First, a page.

When the CPs are satisfied, it goes to the beta readers who look at the big picture; usually I’ll send them a questionnaire based on the comments provided by my CPs. At that point, I just cross my fingers and hope their feedback is good.
Which character has had the greatest impact on readers?
- I think John Patrick, the Donovan family patriarch, is the one who has the greatest impact. He guides his family with a strong but gentle hand, and his decisions are always well thought out. Many people have said to me that they'd like to live next door to John Patrick and his family.
Aside from writing, what do you enjoy doing?
- My husband & I rescue cats and at any given time, we'll have up to a dozen rescues and fosters.
Right now, in addition to our regular herd, we have 3 kittens: 2 black males and a female tortoiseshell. Two are just about ready for the furever homes; the third little boy is staying here with us.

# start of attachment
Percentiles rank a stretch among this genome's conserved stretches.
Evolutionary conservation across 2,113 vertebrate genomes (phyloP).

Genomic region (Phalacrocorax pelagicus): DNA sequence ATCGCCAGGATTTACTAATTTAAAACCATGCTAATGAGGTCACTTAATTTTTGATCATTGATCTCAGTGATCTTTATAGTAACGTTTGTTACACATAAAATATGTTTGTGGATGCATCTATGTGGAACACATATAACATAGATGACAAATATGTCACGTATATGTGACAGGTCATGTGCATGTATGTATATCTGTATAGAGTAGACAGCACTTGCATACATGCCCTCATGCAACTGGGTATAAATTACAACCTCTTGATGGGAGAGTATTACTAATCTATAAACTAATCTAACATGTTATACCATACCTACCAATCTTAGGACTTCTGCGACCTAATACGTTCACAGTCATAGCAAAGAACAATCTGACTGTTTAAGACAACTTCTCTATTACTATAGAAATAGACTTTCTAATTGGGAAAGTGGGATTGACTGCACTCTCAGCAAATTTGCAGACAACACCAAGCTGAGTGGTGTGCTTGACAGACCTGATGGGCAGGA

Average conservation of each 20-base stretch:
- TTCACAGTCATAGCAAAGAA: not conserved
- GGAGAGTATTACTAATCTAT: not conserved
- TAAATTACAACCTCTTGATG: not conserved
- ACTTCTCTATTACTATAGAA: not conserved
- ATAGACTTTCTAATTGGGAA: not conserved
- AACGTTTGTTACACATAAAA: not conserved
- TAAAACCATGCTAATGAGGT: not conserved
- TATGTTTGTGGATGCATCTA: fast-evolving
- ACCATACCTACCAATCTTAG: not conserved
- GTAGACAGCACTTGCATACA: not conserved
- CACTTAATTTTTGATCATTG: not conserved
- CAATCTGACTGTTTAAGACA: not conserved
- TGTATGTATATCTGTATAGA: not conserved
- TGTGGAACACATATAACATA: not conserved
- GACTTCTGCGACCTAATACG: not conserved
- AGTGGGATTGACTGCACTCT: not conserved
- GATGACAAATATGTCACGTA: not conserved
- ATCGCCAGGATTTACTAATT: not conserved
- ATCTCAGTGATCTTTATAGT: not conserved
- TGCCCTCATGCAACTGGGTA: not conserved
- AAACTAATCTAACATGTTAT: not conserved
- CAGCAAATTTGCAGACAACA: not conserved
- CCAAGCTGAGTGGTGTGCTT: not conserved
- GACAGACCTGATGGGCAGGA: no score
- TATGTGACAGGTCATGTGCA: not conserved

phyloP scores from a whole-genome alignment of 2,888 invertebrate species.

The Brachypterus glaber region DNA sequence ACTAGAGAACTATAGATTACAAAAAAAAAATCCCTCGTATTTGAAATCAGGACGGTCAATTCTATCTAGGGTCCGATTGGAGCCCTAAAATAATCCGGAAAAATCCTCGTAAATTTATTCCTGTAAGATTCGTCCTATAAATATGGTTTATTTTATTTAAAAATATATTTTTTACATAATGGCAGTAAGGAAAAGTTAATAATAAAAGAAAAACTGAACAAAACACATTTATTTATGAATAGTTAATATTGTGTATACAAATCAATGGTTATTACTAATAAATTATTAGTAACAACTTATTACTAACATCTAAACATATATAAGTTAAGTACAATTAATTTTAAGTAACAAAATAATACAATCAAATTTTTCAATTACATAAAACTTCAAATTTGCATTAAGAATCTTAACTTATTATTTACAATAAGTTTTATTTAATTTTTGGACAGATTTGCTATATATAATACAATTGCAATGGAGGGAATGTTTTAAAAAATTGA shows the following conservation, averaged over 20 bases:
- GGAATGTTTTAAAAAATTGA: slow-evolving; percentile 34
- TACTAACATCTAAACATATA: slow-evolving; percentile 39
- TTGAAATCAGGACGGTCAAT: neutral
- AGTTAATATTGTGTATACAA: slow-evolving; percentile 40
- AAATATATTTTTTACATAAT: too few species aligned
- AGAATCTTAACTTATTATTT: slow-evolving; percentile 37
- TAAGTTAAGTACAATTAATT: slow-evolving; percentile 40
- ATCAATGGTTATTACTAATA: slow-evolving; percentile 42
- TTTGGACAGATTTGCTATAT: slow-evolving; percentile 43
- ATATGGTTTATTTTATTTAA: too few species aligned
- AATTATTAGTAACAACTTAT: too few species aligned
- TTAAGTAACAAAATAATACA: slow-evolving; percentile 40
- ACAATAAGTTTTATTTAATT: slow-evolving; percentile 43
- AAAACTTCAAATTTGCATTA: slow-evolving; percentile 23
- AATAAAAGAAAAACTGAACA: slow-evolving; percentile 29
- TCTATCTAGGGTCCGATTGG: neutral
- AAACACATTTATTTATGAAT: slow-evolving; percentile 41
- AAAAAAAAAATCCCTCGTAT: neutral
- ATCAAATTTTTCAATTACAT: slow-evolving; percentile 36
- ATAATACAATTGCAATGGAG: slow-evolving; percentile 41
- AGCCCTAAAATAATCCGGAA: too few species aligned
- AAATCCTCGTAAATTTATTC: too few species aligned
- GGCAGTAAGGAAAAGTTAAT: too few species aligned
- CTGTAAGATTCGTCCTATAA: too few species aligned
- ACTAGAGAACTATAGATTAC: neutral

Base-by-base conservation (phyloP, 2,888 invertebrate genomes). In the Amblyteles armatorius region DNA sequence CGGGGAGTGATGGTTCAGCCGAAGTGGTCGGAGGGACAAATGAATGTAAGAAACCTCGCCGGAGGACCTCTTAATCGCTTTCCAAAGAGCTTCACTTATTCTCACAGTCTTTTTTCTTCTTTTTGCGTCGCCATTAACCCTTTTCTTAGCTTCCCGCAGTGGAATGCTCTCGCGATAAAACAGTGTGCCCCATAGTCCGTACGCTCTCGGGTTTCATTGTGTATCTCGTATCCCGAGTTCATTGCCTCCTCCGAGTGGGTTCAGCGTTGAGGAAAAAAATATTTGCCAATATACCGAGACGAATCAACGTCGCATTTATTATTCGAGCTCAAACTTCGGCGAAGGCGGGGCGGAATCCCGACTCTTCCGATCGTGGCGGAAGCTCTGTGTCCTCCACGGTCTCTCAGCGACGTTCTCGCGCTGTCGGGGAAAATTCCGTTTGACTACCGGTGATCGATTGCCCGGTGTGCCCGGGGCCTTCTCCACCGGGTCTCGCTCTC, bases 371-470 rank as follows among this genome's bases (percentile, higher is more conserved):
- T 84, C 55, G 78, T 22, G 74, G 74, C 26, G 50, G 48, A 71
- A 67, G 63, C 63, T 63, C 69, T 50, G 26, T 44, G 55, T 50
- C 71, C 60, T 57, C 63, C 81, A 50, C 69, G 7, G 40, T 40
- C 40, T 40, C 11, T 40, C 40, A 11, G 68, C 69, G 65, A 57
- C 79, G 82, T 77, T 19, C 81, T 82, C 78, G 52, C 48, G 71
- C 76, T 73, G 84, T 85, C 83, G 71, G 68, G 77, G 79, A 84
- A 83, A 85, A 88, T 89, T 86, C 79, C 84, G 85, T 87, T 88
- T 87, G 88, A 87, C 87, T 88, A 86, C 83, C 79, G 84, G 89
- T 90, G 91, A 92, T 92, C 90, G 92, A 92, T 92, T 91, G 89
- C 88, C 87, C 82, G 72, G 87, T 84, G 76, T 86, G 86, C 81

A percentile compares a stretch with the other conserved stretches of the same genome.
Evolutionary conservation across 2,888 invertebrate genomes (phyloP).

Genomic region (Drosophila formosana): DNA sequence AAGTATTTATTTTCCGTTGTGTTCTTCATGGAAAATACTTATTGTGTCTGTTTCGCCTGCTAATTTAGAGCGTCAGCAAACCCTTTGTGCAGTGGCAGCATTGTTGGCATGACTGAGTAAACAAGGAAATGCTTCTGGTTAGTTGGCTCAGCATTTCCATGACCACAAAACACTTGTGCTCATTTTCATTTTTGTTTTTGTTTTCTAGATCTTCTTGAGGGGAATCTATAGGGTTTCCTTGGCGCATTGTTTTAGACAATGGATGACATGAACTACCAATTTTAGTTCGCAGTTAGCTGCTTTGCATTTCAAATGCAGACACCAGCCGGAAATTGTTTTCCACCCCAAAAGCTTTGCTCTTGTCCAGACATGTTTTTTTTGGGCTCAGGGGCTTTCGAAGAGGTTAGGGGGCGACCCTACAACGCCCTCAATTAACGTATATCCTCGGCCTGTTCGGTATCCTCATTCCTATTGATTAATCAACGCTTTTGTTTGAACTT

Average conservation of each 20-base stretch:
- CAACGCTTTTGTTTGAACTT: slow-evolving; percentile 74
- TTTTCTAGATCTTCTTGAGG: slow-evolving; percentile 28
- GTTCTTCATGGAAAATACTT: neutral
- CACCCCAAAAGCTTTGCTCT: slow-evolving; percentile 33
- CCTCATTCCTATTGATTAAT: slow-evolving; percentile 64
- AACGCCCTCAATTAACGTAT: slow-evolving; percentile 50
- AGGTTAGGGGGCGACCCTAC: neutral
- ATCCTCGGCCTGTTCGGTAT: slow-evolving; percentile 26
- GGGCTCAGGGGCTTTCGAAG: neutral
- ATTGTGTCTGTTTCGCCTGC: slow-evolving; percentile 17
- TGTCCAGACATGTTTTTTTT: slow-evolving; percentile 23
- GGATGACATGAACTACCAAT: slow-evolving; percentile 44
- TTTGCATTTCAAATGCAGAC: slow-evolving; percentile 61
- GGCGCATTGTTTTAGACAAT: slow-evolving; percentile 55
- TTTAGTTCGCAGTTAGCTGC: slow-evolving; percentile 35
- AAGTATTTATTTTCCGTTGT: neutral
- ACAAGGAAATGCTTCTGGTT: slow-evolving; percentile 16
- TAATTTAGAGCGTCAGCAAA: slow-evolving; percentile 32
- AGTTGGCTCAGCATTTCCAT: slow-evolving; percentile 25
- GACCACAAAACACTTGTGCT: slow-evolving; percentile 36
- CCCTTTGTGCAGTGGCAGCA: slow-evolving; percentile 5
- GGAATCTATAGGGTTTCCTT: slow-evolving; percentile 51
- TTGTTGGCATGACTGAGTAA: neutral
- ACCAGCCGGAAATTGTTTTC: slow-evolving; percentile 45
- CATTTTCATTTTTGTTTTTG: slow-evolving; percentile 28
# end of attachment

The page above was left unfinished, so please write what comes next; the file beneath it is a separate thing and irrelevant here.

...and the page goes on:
I also enjoy the naming process. I once named a cat Potiphar: he was tiny, but such a fierce heart! And there was another little black one that I found sick almost to death in my front garden years ago; I named her Josephine because all she had was “boney parts”.
How would you characterize your style ?
- My style is on the literary side—some say lyrical (**blushes**). I write in the third person multiple POV.
I am definitely a grammar nerd. I have a love affair with the Oxford Comma (my husband understands there’s nothing he can do about that); I’m quite fond of the em-dash, the colon and the semi-colon, though I hate to see any of them used to do the comma’s job. I’ve also coached a couple of ESL novelists in English grammar and sentence construction.
I enjoy the judicious use of adverbs, adjectives and dialogue tags. I have a vast vocabulary, but know how to make my meaning clear. I believe that any word can be used as long as it fulfills the sentence’s needs; as a reader I’m always looking to expand my vocabulary, and I think most readers want that as well. But having said that, I like to use words in a way that enhances rather than disguises their meaning.